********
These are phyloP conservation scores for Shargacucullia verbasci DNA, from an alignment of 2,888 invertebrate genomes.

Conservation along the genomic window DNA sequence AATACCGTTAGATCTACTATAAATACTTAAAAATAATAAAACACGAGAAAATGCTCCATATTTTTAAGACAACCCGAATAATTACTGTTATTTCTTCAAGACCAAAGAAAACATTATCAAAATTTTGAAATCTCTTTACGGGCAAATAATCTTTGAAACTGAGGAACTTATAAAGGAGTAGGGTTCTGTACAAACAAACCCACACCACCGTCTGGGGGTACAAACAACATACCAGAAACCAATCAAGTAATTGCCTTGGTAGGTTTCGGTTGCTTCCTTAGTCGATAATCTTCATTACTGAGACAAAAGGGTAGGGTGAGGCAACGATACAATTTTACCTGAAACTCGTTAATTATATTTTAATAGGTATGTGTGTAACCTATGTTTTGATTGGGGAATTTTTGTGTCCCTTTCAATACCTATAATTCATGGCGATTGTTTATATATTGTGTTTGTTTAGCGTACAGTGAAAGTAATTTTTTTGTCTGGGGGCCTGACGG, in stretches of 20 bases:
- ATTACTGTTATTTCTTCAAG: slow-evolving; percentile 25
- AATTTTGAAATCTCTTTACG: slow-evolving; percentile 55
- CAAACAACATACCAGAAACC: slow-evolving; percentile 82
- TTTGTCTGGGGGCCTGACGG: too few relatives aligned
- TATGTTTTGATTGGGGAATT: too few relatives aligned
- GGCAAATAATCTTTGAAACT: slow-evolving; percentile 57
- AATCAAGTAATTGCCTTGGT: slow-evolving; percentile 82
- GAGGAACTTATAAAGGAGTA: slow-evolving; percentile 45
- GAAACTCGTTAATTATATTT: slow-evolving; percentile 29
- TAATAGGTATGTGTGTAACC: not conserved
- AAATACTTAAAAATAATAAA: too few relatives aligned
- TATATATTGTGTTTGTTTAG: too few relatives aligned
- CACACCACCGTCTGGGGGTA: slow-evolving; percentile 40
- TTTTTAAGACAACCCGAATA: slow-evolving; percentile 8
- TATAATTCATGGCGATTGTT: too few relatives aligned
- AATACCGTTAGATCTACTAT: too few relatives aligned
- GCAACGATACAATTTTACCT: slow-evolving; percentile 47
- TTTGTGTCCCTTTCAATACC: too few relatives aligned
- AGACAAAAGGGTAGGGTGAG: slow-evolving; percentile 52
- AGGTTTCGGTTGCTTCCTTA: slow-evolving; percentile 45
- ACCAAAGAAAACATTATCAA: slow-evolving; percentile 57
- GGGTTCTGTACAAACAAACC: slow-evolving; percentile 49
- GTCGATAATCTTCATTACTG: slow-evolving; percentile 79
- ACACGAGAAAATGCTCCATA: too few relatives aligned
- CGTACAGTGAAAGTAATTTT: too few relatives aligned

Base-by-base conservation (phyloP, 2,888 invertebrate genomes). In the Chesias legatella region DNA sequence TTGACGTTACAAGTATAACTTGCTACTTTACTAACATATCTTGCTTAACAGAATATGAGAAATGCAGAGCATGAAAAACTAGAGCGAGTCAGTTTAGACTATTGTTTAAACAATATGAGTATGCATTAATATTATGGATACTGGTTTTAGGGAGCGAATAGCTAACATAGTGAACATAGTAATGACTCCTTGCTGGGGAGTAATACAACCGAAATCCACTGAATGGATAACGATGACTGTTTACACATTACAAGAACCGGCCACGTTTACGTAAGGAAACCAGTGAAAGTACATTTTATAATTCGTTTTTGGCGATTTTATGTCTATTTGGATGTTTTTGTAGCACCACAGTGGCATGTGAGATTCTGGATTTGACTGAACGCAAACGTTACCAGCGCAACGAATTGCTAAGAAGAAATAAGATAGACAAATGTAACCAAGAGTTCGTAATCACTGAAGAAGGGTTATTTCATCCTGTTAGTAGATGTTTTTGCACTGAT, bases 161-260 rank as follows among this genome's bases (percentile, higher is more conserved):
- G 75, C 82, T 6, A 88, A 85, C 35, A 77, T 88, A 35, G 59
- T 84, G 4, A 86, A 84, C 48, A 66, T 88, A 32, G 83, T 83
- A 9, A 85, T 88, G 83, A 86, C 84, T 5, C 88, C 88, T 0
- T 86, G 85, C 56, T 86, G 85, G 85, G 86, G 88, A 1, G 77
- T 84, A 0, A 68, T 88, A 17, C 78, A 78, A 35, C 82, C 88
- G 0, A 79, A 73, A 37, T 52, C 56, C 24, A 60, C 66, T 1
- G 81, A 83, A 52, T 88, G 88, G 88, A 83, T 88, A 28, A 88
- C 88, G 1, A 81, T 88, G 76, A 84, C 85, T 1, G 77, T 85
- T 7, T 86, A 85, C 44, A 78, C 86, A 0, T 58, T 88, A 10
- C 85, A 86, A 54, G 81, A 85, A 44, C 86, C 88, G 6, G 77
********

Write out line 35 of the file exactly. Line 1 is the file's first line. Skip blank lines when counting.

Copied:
- G 81, A 83, A 52, T 88, G 88, G 88, A 83, T 88, A 28, A 88